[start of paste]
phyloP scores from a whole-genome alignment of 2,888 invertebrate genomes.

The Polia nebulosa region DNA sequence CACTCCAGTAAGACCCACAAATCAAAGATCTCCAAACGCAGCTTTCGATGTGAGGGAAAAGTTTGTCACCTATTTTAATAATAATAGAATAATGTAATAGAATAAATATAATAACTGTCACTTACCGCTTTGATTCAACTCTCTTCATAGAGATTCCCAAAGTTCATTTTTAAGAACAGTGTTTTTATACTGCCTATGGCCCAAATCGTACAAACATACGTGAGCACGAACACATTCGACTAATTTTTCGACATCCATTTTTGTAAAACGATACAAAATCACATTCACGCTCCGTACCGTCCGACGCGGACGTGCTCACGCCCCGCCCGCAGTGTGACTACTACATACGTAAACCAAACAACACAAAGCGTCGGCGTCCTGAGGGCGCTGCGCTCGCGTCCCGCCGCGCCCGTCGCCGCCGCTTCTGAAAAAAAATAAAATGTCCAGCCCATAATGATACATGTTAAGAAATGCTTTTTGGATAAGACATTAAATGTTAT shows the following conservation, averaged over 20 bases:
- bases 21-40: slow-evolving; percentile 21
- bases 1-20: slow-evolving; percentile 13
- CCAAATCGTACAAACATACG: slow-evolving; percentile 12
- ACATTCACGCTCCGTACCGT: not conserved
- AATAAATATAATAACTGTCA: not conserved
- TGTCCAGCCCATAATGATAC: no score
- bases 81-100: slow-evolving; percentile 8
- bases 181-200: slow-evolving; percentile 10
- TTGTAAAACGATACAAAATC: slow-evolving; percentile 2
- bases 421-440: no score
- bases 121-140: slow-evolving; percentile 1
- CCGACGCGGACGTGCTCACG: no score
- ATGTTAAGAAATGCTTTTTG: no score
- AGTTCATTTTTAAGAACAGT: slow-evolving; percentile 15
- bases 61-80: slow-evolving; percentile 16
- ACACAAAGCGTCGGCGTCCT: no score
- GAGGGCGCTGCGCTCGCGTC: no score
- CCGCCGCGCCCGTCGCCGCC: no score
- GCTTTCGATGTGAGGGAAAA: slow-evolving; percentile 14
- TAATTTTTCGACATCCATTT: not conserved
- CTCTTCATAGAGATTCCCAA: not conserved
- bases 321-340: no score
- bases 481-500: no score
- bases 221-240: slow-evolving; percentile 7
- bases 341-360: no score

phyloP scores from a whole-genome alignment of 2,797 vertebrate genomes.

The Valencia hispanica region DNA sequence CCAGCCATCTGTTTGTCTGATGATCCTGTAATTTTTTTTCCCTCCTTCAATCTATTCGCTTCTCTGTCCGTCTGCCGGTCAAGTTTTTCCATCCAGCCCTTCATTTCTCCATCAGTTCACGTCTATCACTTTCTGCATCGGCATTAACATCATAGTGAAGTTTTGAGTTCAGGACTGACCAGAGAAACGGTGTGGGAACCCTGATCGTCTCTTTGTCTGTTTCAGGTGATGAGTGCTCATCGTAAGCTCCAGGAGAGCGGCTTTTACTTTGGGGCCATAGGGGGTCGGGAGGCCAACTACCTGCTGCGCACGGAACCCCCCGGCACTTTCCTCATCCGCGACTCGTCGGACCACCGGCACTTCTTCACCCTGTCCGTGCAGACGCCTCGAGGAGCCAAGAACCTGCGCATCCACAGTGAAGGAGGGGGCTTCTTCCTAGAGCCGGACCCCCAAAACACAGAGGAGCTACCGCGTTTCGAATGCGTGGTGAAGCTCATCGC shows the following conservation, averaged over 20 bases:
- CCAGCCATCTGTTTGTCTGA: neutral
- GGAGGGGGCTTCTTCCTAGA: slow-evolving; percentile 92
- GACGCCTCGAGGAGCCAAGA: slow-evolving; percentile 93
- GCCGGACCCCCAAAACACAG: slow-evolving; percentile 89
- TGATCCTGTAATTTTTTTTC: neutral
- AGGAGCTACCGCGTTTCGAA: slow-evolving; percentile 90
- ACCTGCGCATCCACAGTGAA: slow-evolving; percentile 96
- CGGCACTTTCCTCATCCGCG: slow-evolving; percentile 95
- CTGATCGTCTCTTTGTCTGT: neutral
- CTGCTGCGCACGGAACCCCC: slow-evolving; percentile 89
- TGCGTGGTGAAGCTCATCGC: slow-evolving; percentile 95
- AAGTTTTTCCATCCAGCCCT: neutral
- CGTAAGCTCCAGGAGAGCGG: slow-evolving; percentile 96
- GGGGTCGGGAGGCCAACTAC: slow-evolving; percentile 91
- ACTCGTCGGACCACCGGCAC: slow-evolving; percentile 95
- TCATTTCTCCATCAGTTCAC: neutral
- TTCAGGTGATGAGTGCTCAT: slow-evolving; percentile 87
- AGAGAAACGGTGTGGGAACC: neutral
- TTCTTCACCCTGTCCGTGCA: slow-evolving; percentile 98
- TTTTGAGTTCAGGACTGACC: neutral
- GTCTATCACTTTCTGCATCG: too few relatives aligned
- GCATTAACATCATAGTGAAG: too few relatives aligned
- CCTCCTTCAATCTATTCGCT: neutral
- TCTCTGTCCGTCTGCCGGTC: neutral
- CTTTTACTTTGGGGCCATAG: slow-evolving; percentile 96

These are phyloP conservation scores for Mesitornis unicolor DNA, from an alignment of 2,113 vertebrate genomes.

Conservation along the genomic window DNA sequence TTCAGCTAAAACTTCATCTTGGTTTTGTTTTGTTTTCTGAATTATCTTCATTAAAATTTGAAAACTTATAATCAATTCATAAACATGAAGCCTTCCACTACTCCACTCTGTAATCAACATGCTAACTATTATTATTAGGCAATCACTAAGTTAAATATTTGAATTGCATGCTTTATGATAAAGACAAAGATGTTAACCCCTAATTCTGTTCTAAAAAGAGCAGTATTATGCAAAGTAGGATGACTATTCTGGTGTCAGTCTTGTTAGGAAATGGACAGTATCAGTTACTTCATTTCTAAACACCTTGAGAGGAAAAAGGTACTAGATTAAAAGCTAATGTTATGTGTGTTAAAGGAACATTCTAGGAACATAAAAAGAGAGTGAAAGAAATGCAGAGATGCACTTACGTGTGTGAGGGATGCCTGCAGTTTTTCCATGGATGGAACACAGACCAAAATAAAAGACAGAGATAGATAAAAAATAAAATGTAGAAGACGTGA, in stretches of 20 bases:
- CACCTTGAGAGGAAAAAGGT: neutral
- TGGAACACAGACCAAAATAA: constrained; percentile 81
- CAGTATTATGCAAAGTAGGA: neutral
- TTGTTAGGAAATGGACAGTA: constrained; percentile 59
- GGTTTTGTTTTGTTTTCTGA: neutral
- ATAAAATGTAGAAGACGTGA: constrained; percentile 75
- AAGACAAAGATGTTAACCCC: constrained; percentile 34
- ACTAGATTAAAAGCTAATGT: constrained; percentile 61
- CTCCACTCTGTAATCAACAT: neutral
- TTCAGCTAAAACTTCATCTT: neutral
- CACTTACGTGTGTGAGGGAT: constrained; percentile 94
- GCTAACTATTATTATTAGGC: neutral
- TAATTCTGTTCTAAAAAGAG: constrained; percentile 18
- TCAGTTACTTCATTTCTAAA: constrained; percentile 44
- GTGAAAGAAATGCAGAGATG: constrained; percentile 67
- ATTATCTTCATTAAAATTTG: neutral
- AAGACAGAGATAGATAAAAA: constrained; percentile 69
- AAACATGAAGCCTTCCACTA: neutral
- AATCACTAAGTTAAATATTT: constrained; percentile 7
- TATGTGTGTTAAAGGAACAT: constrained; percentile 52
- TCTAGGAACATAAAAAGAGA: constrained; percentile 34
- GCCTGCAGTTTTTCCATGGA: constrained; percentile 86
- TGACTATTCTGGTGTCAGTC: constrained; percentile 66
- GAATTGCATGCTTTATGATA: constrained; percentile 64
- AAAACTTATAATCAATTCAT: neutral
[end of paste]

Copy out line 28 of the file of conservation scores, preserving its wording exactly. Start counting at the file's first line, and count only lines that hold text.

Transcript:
phyloP scores from a whole-genome alignment of 2,797 vertebrate genomes.